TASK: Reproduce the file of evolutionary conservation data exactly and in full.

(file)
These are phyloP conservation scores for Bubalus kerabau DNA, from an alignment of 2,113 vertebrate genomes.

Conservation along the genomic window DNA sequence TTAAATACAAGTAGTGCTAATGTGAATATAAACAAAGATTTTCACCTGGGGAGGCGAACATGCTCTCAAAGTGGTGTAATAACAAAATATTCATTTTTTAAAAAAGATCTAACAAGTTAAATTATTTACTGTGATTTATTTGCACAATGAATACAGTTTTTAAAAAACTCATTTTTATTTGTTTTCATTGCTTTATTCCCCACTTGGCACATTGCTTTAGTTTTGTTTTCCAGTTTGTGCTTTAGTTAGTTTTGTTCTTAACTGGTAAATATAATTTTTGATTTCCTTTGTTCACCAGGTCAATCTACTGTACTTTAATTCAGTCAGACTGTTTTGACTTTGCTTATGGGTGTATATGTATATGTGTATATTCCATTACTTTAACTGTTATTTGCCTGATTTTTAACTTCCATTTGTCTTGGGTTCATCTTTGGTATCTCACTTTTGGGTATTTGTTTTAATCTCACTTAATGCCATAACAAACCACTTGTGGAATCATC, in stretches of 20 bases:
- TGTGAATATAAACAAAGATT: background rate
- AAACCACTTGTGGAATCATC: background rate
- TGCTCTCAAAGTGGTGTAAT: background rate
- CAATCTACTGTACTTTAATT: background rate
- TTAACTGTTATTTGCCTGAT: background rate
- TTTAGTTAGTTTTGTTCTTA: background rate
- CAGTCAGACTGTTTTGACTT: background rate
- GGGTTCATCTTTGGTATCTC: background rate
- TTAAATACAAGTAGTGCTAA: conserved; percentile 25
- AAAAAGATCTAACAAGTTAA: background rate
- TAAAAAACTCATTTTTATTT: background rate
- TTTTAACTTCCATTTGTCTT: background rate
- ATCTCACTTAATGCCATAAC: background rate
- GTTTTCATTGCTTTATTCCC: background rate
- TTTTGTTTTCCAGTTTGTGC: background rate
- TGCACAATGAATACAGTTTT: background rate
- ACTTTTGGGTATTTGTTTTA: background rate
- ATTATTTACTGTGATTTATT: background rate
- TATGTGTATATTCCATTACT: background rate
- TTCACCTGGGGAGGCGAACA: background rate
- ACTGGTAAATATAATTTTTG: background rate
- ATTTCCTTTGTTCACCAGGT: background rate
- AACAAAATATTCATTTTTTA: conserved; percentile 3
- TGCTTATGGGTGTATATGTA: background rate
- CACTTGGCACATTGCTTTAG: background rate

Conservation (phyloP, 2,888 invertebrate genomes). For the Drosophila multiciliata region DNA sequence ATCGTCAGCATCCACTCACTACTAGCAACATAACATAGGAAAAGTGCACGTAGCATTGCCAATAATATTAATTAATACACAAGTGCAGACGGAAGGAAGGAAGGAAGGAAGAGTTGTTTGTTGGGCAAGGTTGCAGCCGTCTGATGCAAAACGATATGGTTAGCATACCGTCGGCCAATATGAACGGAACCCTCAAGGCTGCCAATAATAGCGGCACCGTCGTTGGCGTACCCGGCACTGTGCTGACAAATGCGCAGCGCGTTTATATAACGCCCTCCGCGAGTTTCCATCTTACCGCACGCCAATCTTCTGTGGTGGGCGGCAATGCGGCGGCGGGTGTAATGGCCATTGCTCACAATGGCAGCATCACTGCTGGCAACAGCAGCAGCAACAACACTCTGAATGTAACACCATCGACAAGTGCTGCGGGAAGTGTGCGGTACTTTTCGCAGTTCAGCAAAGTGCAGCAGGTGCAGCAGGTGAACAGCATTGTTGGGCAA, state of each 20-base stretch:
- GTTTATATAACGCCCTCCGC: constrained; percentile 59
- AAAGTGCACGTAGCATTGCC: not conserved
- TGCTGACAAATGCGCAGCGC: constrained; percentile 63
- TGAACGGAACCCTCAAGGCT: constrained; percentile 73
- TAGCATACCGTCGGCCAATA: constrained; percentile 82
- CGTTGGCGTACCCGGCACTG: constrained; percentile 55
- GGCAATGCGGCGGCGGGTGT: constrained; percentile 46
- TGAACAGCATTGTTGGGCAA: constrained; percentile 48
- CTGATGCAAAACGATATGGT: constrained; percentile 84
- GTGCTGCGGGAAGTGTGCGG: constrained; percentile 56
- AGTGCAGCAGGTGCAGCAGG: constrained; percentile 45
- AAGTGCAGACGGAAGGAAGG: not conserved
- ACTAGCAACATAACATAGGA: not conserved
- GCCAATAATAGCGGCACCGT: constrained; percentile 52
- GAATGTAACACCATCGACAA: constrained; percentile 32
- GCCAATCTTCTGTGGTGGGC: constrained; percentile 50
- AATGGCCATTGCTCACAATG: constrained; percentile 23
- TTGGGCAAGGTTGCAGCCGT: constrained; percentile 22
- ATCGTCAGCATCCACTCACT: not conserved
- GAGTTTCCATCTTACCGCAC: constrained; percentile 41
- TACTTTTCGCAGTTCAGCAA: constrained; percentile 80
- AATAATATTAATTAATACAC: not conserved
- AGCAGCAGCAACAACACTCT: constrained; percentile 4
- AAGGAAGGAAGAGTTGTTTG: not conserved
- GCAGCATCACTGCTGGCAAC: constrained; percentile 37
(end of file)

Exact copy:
These are phyloP conservation scores for Bubalus kerabau DNA, from an alignment of 2,113 vertebrate genomes.

Conservation along the genomic window DNA sequence TTAAATACAAGTAGTGCTAATGTGAATATAAACAAAGATTTTCACCTGGGGAGGCGAACATGCTCTCAAAGTGGTGTAATAACAAAATATTCATTTTTTAAAAAAGATCTAACAAGTTAAATTATTTACTGTGATTTATTTGCACAATGAATACAGTTTTTAAAAAACTCATTTTTATTTGTTTTCATTGCTTTATTCCCCACTTGGCACATTGCTTTAGTTTTGTTTTCCAGTTTGTGCTTTAGTTAGTTTTGTTCTTAACTGGTAAATATAATTTTTGATTTCCTTTGTTCACCAGGTCAATCTACTGTACTTTAATTCAGTCAGACTGTTTTGACTTTGCTTATGGGTGTATATGTATATGTGTATATTCCATTACTTTAACTGTTATTTGCCTGATTTTTAACTTCCATTTGTCTTGGGTTCATCTTTGGTATCTCACTTTTGGGTATTTGTTTTAATCTCACTTAATGCCATAACAAACCACTTGTGGAATCATC, in stretches of 20 bases:
- TGTGAATATAAACAAAGATT: background rate
- AAACCACTTGTGGAATCATC: background rate
- TGCTCTCAAAGTGGTGTAAT: background rate
- CAATCTACTGTACTTTAATT: background rate
- TTAACTGTTATTTGCCTGAT: background rate
- TTTAGTTAGTTTTGTTCTTA: background rate
- CAGTCAGACTGTTTTGACTT: background rate
- GGGTTCATCTTTGGTATCTC: background rate
- TTAAATACAAGTAGTGCTAA: conserved; percentile 25
- AAAAAGATCTAACAAGTTAA: background rate
- TAAAAAACTCATTTTTATTT: background rate
- TTTTAACTTCCATTTGTCTT: background rate
- ATCTCACTTAATGCCATAAC: background rate
- GTTTTCATTGCTTTATTCCC: background rate
- TTTTGTTTTCCAGTTTGTGC: background rate
- TGCACAATGAATACAGTTTT: background rate
- ACTTTTGGGTATTTGTTTTA: background rate
- ATTATTTACTGTGATTTATT: background rate
- TATGTGTATATTCCATTACT: background rate
- TTCACCTGGGGAGGCGAACA: background rate
- ACTGGTAAATATAATTTTTG: background rate
- ATTTCCTTTGTTCACCAGGT: background rate
- AACAAAATATTCATTTTTTA: conserved; percentile 3
- TGCTTATGGGTGTATATGTA: background rate
- CACTTGGCACATTGCTTTAG: background rate

Conservation (phyloP, 2,888 invertebrate genomes). For the Drosophila multiciliata region DNA sequence ATCGTCAGCATCCACTCACTACTAGCAACATAACATAGGAAAAGTGCACGTAGCATTGCCAATAATATTAATTAATACACAAGTGCAGACGGAAGGAAGGAAGGAAGGAAGAGTTGTTTGTTGGGCAAGGTTGCAGCCGTCTGATGCAAAACGATATGGTTAGCATACCGTCGGCCAATATGAACGGAACCCTCAAGGCTGCCAATAATAGCGGCACCGTCGTTGGCGTACCCGGCACTGTGCTGACAAATGCGCAGCGCGTTTATATAACGCCCTCCGCGAGTTTCCATCTTACCGCACGCCAATCTTCTGTGGTGGGCGGCAATGCGGCGGCGGGTGTAATGGCCATTGCTCACAATGGCAGCATCACTGCTGGCAACAGCAGCAGCAACAACACTCTGAATGTAACACCATCGACAAGTGCTGCGGGAAGTGTGCGGTACTTTTCGCAGTTCAGCAAAGTGCAGCAGGTGCAGCAGGTGAACAGCATTGTTGGGCAA, state of each 20-base stretch:
- GTTTATATAACGCCCTCCGC: constrained; percentile 59
- AAAGTGCACGTAGCATTGCC: not conserved
- TGCTGACAAATGCGCAGCGC: constrained; percentile 63
- TGAACGGAACCCTCAAGGCT: constrained; percentile 73
- TAGCATACCGTCGGCCAATA: constrained; percentile 82
- CGTTGGCGTACCCGGCACTG: constrained; percentile 55
- GGCAATGCGGCGGCGGGTGT: constrained; percentile 46
- TGAACAGCATTGTTGGGCAA: constrained; percentile 48
- CTGATGCAAAACGATATGGT: constrained; percentile 84
- GTGCTGCGGGAAGTGTGCGG: constrained; percentile 56
- AGTGCAGCAGGTGCAGCAGG: constrained; percentile 45
- AAGTGCAGACGGAAGGAAGG: not conserved
- ACTAGCAACATAACATAGGA: not conserved
- GCCAATAATAGCGGCACCGT: constrained; percentile 52
- GAATGTAACACCATCGACAA: constrained; percentile 32
- GCCAATCTTCTGTGGTGGGC: constrained; percentile 50
- AATGGCCATTGCTCACAATG: constrained; percentile 23
- TTGGGCAAGGTTGCAGCCGT: constrained; percentile 22
- ATCGTCAGCATCCACTCACT: not conserved
- GAGTTTCCATCTTACCGCAC: constrained; percentile 41
- TACTTTTCGCAGTTCAGCAA: constrained; percentile 80
- AATAATATTAATTAATACAC: not conserved
- AGCAGCAGCAACAACACTCT: constrained; percentile 4
- AAGGAAGGAAGAGTTGTTTG: not conserved
- GCAGCATCACTGCTGGCAAC: constrained; percentile 37